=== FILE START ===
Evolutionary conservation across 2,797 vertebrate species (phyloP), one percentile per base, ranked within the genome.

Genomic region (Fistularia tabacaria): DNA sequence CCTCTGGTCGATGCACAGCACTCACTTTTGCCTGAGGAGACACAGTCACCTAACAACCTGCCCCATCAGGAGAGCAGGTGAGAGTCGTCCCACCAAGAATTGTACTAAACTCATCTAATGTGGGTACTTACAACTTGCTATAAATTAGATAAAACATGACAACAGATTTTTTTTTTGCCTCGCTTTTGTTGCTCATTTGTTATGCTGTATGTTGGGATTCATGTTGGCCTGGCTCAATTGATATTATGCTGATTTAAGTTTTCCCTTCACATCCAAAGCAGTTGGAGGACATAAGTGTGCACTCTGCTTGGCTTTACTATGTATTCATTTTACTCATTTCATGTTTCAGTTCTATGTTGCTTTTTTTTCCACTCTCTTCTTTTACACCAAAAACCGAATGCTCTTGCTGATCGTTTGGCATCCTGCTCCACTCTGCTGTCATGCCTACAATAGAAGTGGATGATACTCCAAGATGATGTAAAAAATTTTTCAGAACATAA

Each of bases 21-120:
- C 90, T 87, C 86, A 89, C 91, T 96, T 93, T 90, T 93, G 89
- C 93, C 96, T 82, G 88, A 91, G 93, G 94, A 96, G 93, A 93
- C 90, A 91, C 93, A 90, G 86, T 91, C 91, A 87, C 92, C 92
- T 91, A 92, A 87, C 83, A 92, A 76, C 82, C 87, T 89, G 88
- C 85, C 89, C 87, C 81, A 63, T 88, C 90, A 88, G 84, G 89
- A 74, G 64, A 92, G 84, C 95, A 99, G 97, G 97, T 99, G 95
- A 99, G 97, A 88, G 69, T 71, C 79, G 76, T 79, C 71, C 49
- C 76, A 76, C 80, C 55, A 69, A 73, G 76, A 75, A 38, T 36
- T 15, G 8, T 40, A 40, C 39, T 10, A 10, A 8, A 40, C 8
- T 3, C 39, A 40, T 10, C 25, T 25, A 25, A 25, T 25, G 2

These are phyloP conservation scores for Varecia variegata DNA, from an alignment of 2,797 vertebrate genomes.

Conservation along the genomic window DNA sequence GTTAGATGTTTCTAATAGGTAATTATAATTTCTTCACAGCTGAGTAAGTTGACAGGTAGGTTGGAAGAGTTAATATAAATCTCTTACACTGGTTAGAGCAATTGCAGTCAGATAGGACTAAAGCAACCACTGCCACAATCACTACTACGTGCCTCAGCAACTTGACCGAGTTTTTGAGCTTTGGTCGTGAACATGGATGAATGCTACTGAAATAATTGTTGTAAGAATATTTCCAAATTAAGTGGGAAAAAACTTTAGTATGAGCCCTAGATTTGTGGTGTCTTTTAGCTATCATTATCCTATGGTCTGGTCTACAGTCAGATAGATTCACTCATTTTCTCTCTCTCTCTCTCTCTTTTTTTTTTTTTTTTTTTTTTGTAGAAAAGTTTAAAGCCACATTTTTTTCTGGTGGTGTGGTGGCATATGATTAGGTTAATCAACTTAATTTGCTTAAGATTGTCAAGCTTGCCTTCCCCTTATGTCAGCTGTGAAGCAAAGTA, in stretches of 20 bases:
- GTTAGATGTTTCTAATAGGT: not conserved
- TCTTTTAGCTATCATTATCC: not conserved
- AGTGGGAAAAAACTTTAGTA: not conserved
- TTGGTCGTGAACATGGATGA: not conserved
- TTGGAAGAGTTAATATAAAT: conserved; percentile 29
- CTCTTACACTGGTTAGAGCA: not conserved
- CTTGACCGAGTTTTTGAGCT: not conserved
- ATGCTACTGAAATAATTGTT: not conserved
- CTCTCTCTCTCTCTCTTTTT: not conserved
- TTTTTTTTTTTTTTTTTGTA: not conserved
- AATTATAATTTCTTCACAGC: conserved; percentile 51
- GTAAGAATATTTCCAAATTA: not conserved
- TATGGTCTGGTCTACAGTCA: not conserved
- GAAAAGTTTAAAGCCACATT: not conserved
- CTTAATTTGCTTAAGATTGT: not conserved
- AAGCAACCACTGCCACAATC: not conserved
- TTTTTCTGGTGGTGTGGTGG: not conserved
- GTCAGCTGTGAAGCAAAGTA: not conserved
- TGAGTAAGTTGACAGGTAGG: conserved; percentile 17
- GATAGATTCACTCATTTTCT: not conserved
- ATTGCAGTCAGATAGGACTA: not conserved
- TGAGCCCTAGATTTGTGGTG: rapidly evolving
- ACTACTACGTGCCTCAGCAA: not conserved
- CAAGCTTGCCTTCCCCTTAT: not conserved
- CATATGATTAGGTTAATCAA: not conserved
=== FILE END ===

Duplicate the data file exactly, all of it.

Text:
Evolutionary conservation across 2,797 vertebrate species (phyloP), one percentile per base, ranked within the genome.

Genomic region (Fistularia tabacaria): DNA sequence CCTCTGGTCGATGCACAGCACTCACTTTTGCCTGAGGAGACACAGTCACCTAACAACCTGCCCCATCAGGAGAGCAGGTGAGAGTCGTCCCACCAAGAATTGTACTAAACTCATCTAATGTGGGTACTTACAACTTGCTATAAATTAGATAAAACATGACAACAGATTTTTTTTTTGCCTCGCTTTTGTTGCTCATTTGTTATGCTGTATGTTGGGATTCATGTTGGCCTGGCTCAATTGATATTATGCTGATTTAAGTTTTCCCTTCACATCCAAAGCAGTTGGAGGACATAAGTGTGCACTCTGCTTGGCTTTACTATGTATTCATTTTACTCATTTCATGTTTCAGTTCTATGTTGCTTTTTTTTCCACTCTCTTCTTTTACACCAAAAACCGAATGCTCTTGCTGATCGTTTGGCATCCTGCTCCACTCTGCTGTCATGCCTACAATAGAAGTGGATGATACTCCAAGATGATGTAAAAAATTTTTCAGAACATAA

Each of bases 21-120:
- C 90, T 87, C 86, A 89, C 91, T 96, T 93, T 90, T 93, G 89
- C 93, C 96, T 82, G 88, A 91, G 93, G 94, A 96, G 93, A 93
- C 90, A 91, C 93, A 90, G 86, T 91, C 91, A 87, C 92, C 92
- T 91, A 92, A 87, C 83, A 92, A 76, C 82, C 87, T 89, G 88
- C 85, C 89, C 87, C 81, A 63, T 88, C 90, A 88, G 84, G 89
- A 74, G 64, A 92, G 84, C 95, A 99, G 97, G 97, T 99, G 95
- A 99, G 97, A 88, G 69, T 71, C 79, G 76, T 79, C 71, C 49
- C 76, A 76, C 80, C 55, A 69, A 73, G 76, A 75, A 38, T 36
- T 15, G 8, T 40, A 40, C 39, T 10, A 10, A 8, A 40, C 8
- T 3, C 39, A 40, T 10, C 25, T 25, A 25, A 25, T 25, G 2

These are phyloP conservation scores for Varecia variegata DNA, from an alignment of 2,797 vertebrate genomes.

Conservation along the genomic window DNA sequence GTTAGATGTTTCTAATAGGTAATTATAATTTCTTCACAGCTGAGTAAGTTGACAGGTAGGTTGGAAGAGTTAATATAAATCTCTTACACTGGTTAGAGCAATTGCAGTCAGATAGGACTAAAGCAACCACTGCCACAATCACTACTACGTGCCTCAGCAACTTGACCGAGTTTTTGAGCTTTGGTCGTGAACATGGATGAATGCTACTGAAATAATTGTTGTAAGAATATTTCCAAATTAAGTGGGAAAAAACTTTAGTATGAGCCCTAGATTTGTGGTGTCTTTTAGCTATCATTATCCTATGGTCTGGTCTACAGTCAGATAGATTCACTCATTTTCTCTCTCTCTCTCTCTCTTTTTTTTTTTTTTTTTTTTTTGTAGAAAAGTTTAAAGCCACATTTTTTTCTGGTGGTGTGGTGGCATATGATTAGGTTAATCAACTTAATTTGCTTAAGATTGTCAAGCTTGCCTTCCCCTTATGTCAGCTGTGAAGCAAAGTA, in stretches of 20 bases:
- GTTAGATGTTTCTAATAGGT: not conserved
- TCTTTTAGCTATCATTATCC: not conserved
- AGTGGGAAAAAACTTTAGTA: not conserved
- TTGGTCGTGAACATGGATGA: not conserved
- TTGGAAGAGTTAATATAAAT: conserved; percentile 29
- CTCTTACACTGGTTAGAGCA: not conserved
- CTTGACCGAGTTTTTGAGCT: not conserved
- ATGCTACTGAAATAATTGTT: not conserved
- CTCTCTCTCTCTCTCTTTTT: not conserved
- TTTTTTTTTTTTTTTTTGTA: not conserved
- AATTATAATTTCTTCACAGC: conserved; percentile 51
- GTAAGAATATTTCCAAATTA: not conserved
- TATGGTCTGGTCTACAGTCA: not conserved
- GAAAAGTTTAAAGCCACATT: not conserved
- CTTAATTTGCTTAAGATTGT: not conserved
- AAGCAACCACTGCCACAATC: not conserved
- TTTTTCTGGTGGTGTGGTGG: not conserved
- GTCAGCTGTGAAGCAAAGTA: not conserved
- TGAGTAAGTTGACAGGTAGG: conserved; percentile 17
- GATAGATTCACTCATTTTCT: not conserved
- ATTGCAGTCAGATAGGACTA: not conserved
- TGAGCCCTAGATTTGTGGTG: rapidly evolving
- ACTACTACGTGCCTCAGCAA: not conserved
- CAAGCTTGCCTTCCCCTTAT: not conserved
- CATATGATTAGGTTAATCAA: not conserved